BY JULIA LLOYD
Amid the pandemic, many students have been forced to take education into their own hands, pursuing courses from home via the internet—but students of skilled trades don’t have the luxury of remote learning.
The COVID-19 pandemic has caused a massive shift in the realms of education as university and college students across Canada study from the shelter of their own homes. But when the assignment rubric calls for a bumper replacement or structural repair—what’s an autobody repair student to do?
Fortunately, for students at the Northern Alberta Institute of Technology (NAIT), the trades college has been able to continue in-class teaching for 27 of its 28 apprenticeship programs. Ryan Pomedli, an instructor for NAIT’s autobody apprenticeship program and a veteran in the autobody industry, said the college has added several protocols to prevent any COVID outbreaks.
“We have a lot of equipment we already wear so some of this stuff isn’t so much changing completely, but changing how often we do it,” explained Pomedli. “For example, in the shop we always required students to wear safety footwear and glasses and then, whenever they are standing there wearing an N-95 mask or if they are using a rotating tool, they use a face shield—but now students are wearing their masks all the time.”
Pomedli says students must always wear a face shield. During lunch time, the instructors are expected to disinfect the shop, and, at the end of the day, instructors complete a more thorough cleaning.
Due to COVID, the program has been restructured to meet the needs of social distancing guidelines by having the least number of students on campus at any given time. Normally, the program would be comprised of a half day of theory and half day in the shop. Now, with the COVID protocols, students complete three weeks straight of theory online and three weeks inside the bodyshop.
“We’re seeing roughly 62 percent less people on all our campuses combined from years previous,” said NAIT’s media relations specialist, Nicole Graham. “The autobody apprenticeship program is now being organized by introducing staggered groups of students.”
The first group of students will start theory and, once they move on to the shop portion of the semester, the second group of students start their three weeks of theory and so on, until the first semester of the program concludes. The main challenge for the students is “trying to work in the shop with your mask on, wearing your safety glasses and everything. It’s always fogging up and all that, it’s kind of tough,” autobody student Hateem Ibrahim said.
Autobody Instructor Cecile Bukmeier believes the main challenge for both students and teachers is the transition to blended learning. But for Pomedli, the biggest challenge is the lack of raw communication he has with his students.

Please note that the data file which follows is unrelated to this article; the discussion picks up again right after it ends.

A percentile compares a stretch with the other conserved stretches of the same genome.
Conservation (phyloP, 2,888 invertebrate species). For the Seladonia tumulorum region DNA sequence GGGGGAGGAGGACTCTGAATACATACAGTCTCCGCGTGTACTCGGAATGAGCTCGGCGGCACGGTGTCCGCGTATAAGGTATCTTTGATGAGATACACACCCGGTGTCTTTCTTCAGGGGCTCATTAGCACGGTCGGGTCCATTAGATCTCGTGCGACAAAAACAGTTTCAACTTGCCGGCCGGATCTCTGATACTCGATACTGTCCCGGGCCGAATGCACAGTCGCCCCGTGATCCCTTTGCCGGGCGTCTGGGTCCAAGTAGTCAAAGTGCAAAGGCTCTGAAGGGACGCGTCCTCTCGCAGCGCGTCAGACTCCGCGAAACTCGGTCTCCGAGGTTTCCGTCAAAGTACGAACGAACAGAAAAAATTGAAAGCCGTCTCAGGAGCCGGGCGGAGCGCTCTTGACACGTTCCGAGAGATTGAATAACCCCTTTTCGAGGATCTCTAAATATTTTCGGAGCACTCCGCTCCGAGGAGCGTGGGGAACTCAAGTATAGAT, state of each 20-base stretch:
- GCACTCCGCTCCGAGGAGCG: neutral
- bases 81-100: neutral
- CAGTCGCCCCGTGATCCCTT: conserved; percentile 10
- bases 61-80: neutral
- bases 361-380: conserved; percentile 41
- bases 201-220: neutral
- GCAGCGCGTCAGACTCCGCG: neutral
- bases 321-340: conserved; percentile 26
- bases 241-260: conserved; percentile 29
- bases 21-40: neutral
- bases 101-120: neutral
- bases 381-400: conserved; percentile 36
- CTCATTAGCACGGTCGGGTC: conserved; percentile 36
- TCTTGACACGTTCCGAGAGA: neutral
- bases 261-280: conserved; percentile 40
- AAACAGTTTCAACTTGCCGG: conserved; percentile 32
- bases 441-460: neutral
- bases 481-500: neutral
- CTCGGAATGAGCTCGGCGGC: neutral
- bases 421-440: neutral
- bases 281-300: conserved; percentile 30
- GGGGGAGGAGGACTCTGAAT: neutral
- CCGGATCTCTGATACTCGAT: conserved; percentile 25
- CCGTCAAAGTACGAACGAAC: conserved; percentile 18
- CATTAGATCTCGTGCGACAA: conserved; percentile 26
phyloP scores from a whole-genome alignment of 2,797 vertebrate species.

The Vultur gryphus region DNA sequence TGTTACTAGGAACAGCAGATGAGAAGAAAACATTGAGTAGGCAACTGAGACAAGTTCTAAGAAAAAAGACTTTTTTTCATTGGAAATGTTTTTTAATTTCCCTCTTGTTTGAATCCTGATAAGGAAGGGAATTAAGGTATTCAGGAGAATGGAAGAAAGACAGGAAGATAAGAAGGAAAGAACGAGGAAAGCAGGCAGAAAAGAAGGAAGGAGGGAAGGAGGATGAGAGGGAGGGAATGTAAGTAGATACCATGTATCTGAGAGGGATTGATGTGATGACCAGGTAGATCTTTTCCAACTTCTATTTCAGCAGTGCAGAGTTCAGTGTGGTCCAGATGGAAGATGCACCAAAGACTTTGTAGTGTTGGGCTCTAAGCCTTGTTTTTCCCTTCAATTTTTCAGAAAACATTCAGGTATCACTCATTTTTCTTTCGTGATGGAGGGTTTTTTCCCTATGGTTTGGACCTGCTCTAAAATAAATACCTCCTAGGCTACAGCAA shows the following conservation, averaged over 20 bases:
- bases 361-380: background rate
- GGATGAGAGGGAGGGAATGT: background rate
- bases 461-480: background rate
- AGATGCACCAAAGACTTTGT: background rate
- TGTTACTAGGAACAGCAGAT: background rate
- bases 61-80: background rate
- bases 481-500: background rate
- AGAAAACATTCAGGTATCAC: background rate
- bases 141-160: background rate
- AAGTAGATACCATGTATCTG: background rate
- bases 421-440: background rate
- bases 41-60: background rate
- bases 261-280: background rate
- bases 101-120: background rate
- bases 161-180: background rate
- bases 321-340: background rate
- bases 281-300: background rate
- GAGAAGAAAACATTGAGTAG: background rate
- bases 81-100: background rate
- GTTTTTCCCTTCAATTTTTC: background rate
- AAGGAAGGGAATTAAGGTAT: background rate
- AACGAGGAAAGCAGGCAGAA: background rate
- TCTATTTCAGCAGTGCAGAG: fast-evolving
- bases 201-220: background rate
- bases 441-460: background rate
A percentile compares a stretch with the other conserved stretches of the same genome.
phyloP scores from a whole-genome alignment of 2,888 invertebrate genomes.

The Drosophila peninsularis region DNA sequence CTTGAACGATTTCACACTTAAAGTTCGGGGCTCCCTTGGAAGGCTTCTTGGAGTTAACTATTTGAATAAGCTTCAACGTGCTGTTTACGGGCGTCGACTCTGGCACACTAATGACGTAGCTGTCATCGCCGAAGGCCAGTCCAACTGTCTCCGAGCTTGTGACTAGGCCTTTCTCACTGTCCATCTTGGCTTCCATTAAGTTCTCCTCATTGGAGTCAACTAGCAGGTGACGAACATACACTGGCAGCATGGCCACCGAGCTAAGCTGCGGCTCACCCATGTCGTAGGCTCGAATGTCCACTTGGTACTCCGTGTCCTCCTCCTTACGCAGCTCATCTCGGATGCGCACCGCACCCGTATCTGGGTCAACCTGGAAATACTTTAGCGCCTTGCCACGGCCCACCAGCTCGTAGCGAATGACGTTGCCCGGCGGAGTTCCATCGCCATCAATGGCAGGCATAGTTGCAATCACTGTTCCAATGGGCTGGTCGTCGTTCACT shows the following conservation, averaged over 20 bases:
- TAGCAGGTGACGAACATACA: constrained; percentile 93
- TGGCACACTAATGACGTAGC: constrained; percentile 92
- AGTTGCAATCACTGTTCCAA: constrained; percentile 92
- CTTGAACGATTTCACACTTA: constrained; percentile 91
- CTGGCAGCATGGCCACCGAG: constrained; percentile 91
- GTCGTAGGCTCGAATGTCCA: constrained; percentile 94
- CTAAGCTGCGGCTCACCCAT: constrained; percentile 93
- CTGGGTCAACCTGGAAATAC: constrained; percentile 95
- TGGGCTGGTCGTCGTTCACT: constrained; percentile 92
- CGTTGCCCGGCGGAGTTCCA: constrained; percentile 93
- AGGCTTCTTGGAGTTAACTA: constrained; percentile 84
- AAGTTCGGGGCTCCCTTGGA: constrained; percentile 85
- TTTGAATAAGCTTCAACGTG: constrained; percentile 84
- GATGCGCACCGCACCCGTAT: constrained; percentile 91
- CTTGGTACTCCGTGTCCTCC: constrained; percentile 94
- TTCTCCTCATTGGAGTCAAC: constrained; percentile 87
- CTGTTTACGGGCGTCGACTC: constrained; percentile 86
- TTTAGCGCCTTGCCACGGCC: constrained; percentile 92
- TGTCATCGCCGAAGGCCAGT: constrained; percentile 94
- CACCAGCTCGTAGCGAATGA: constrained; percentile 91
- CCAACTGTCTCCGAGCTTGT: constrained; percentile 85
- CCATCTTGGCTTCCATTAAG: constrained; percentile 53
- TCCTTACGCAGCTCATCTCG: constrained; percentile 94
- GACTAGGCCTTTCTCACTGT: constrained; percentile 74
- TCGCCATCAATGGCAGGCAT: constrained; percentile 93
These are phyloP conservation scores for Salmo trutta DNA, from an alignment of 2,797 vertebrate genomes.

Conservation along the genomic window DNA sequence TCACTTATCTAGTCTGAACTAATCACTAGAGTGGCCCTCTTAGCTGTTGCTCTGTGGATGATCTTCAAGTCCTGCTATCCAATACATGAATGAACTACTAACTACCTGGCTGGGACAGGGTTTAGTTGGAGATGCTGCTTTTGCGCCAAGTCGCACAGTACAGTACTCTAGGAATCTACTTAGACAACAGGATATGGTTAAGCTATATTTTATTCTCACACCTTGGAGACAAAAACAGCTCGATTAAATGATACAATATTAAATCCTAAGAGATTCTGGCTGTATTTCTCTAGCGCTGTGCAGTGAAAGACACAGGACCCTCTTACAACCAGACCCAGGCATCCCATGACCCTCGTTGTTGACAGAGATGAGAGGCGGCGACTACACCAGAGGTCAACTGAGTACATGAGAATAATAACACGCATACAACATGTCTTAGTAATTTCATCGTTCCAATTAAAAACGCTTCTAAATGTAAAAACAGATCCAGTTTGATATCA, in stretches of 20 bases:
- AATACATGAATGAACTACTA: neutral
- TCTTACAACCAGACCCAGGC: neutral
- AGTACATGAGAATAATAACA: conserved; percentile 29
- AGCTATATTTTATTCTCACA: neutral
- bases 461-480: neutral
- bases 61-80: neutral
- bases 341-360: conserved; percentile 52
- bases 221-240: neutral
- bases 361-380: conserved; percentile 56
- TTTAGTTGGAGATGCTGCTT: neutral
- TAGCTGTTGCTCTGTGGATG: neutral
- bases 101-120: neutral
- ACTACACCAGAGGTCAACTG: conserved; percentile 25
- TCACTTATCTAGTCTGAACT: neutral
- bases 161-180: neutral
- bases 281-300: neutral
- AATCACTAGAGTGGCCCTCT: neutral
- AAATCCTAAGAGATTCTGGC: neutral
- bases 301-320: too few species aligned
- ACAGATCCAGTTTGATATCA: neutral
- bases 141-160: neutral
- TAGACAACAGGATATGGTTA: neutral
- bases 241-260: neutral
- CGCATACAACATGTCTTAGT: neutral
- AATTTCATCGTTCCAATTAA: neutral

“One of the biggest challenges, and it doesn’t matter if we are doing online theory or in the shop, is the inability to read facial expressions. For example, online some people have their cameras on but it’s so small you can’t read any facial expressions, and with the masks in the shop, you can’t read their facial expressions there either,” explained Pomedli. “When I’m typically doing theory, I can gage the entire class’s comprehension without asking but rather through engagement, but now it’s a little harder. My main communication in theory is the little thumbs up icon in the chat.”
Pomedli is a NAIT auto body apprentice graduate and after years of success in the autobody industry, he decided to come back and teach at NAIT. Pomedli is currently the longest serving instructor in the auto body program and was involved with Skills Canada Competitions for several the years, competing in Worlds in Montreal 1999.
For him, the greatest benefit to industry is its tight-knit community, however, with COVID protocols, that communication is lacking, and connections are not being built.
“It is a bit harder to get to know somebody when all you ever do is see them in a chatroom, or socially distancing at lunch you’re sitting at individual tables, it makes it hard for them to really get to know one another. Like when you’re in the office you can go over to the stalls over whoever might be able to answer the questions and you pick their brain a little bit but now it’s one of those things where we have to do a conference call and they are busy.”
But he stays optimistic for the future that things will go back to what the apprentice program looked like before the pandemic.